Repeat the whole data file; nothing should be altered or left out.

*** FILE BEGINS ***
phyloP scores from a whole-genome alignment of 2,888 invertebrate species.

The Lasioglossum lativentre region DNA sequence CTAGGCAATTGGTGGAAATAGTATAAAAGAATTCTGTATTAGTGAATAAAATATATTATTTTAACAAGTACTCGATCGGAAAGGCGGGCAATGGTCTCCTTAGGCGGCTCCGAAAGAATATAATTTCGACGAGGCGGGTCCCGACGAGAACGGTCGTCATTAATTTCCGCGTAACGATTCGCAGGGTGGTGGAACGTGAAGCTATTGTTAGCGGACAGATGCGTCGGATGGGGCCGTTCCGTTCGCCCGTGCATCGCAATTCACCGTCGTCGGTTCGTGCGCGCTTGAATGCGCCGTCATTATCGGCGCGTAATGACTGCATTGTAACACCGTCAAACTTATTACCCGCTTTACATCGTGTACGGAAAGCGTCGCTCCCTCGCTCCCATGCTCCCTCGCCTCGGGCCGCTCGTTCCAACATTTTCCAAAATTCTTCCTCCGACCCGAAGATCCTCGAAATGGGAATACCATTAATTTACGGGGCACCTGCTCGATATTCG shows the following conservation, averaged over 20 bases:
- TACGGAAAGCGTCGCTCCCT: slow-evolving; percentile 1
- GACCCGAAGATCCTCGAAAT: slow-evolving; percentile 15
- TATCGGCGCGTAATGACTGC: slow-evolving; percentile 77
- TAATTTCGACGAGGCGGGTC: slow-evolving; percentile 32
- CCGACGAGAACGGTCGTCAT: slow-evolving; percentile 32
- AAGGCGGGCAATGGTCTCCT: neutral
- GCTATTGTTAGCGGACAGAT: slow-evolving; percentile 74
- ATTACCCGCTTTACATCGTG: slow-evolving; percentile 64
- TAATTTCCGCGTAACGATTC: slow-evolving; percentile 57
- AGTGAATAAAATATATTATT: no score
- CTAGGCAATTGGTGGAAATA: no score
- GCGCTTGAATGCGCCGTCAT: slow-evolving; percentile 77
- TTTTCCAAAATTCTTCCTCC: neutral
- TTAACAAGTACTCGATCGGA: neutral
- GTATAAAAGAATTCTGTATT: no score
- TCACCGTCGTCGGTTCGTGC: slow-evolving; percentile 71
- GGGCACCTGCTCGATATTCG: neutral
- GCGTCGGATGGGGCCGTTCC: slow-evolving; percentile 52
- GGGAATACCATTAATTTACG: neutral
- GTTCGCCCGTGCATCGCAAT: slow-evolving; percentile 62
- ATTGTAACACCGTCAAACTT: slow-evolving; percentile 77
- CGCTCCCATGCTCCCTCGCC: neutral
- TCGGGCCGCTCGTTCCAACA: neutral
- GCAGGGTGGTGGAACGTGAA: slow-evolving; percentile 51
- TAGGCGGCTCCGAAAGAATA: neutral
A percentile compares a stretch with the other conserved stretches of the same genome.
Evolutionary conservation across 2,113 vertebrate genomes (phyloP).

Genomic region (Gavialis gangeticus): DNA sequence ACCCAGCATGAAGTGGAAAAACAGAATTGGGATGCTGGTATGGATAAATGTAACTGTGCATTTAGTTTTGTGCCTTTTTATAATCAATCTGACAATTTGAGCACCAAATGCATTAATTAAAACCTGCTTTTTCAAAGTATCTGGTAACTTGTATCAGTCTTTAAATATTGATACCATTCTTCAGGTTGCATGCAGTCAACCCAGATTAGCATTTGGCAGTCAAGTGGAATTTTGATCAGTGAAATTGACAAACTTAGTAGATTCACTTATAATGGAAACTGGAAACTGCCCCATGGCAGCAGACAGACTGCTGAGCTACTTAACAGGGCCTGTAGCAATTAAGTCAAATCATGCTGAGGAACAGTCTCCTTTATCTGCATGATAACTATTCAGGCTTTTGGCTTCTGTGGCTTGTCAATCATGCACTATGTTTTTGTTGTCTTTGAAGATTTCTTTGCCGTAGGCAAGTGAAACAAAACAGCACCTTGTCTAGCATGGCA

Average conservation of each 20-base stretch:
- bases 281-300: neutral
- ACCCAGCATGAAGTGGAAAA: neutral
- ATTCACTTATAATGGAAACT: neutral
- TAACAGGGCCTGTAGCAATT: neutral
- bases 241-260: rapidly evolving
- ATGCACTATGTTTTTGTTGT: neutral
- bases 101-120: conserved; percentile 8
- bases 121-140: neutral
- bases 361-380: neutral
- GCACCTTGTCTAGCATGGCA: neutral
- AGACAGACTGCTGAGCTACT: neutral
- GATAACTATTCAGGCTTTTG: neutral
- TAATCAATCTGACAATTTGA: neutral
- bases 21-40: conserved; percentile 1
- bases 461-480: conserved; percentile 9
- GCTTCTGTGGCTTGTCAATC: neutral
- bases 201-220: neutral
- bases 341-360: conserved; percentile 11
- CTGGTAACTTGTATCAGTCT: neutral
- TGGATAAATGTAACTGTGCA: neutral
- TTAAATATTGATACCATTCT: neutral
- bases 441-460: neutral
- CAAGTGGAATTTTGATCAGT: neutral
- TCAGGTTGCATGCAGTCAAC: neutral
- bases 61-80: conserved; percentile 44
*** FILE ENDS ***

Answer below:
phyloP scores from a whole-genome alignment of 2,888 invertebrate species.

The Lasioglossum lativentre region DNA sequence CTAGGCAATTGGTGGAAATAGTATAAAAGAATTCTGTATTAGTGAATAAAATATATTATTTTAACAAGTACTCGATCGGAAAGGCGGGCAATGGTCTCCTTAGGCGGCTCCGAAAGAATATAATTTCGACGAGGCGGGTCCCGACGAGAACGGTCGTCATTAATTTCCGCGTAACGATTCGCAGGGTGGTGGAACGTGAAGCTATTGTTAGCGGACAGATGCGTCGGATGGGGCCGTTCCGTTCGCCCGTGCATCGCAATTCACCGTCGTCGGTTCGTGCGCGCTTGAATGCGCCGTCATTATCGGCGCGTAATGACTGCATTGTAACACCGTCAAACTTATTACCCGCTTTACATCGTGTACGGAAAGCGTCGCTCCCTCGCTCCCATGCTCCCTCGCCTCGGGCCGCTCGTTCCAACATTTTCCAAAATTCTTCCTCCGACCCGAAGATCCTCGAAATGGGAATACCATTAATTTACGGGGCACCTGCTCGATATTCG shows the following conservation, averaged over 20 bases:
- TACGGAAAGCGTCGCTCCCT: slow-evolving; percentile 1
- GACCCGAAGATCCTCGAAAT: slow-evolving; percentile 15
- TATCGGCGCGTAATGACTGC: slow-evolving; percentile 77
- TAATTTCGACGAGGCGGGTC: slow-evolving; percentile 32
- CCGACGAGAACGGTCGTCAT: slow-evolving; percentile 32
- AAGGCGGGCAATGGTCTCCT: neutral
- GCTATTGTTAGCGGACAGAT: slow-evolving; percentile 74
- ATTACCCGCTTTACATCGTG: slow-evolving; percentile 64
- TAATTTCCGCGTAACGATTC: slow-evolving; percentile 57
- AGTGAATAAAATATATTATT: no score
- CTAGGCAATTGGTGGAAATA: no score
- GCGCTTGAATGCGCCGTCAT: slow-evolving; percentile 77
- TTTTCCAAAATTCTTCCTCC: neutral
- TTAACAAGTACTCGATCGGA: neutral
- GTATAAAAGAATTCTGTATT: no score
- TCACCGTCGTCGGTTCGTGC: slow-evolving; percentile 71
- GGGCACCTGCTCGATATTCG: neutral
- GCGTCGGATGGGGCCGTTCC: slow-evolving; percentile 52
- GGGAATACCATTAATTTACG: neutral
- GTTCGCCCGTGCATCGCAAT: slow-evolving; percentile 62
- ATTGTAACACCGTCAAACTT: slow-evolving; percentile 77
- CGCTCCCATGCTCCCTCGCC: neutral
- TCGGGCCGCTCGTTCCAACA: neutral
- GCAGGGTGGTGGAACGTGAA: slow-evolving; percentile 51
- TAGGCGGCTCCGAAAGAATA: neutral
A percentile compares a stretch with the other conserved stretches of the same genome.
Evolutionary conservation across 2,113 vertebrate genomes (phyloP).

Genomic region (Gavialis gangeticus): DNA sequence ACCCAGCATGAAGTGGAAAAACAGAATTGGGATGCTGGTATGGATAAATGTAACTGTGCATTTAGTTTTGTGCCTTTTTATAATCAATCTGACAATTTGAGCACCAAATGCATTAATTAAAACCTGCTTTTTCAAAGTATCTGGTAACTTGTATCAGTCTTTAAATATTGATACCATTCTTCAGGTTGCATGCAGTCAACCCAGATTAGCATTTGGCAGTCAAGTGGAATTTTGATCAGTGAAATTGACAAACTTAGTAGATTCACTTATAATGGAAACTGGAAACTGCCCCATGGCAGCAGACAGACTGCTGAGCTACTTAACAGGGCCTGTAGCAATTAAGTCAAATCATGCTGAGGAACAGTCTCCTTTATCTGCATGATAACTATTCAGGCTTTTGGCTTCTGTGGCTTGTCAATCATGCACTATGTTTTTGTTGTCTTTGAAGATTTCTTTGCCGTAGGCAAGTGAAACAAAACAGCACCTTGTCTAGCATGGCA

Average conservation of each 20-base stretch:
- bases 281-300: neutral
- ACCCAGCATGAAGTGGAAAA: neutral
- ATTCACTTATAATGGAAACT: neutral
- TAACAGGGCCTGTAGCAATT: neutral
- bases 241-260: rapidly evolving
- ATGCACTATGTTTTTGTTGT: neutral
- bases 101-120: conserved; percentile 8
- bases 121-140: neutral
- bases 361-380: neutral
- GCACCTTGTCTAGCATGGCA: neutral
- AGACAGACTGCTGAGCTACT: neutral
- GATAACTATTCAGGCTTTTG: neutral
- TAATCAATCTGACAATTTGA: neutral
- bases 21-40: conserved; percentile 1
- bases 461-480: conserved; percentile 9
- GCTTCTGTGGCTTGTCAATC: neutral
- bases 201-220: neutral
- bases 341-360: conserved; percentile 11
- CTGGTAACTTGTATCAGTCT: neutral
- TGGATAAATGTAACTGTGCA: neutral
- TTAAATATTGATACCATTCT: neutral
- bases 441-460: neutral
- CAAGTGGAATTTTGATCAGT: neutral
- TCAGGTTGCATGCAGTCAAC: neutral
- bases 61-80: conserved; percentile 44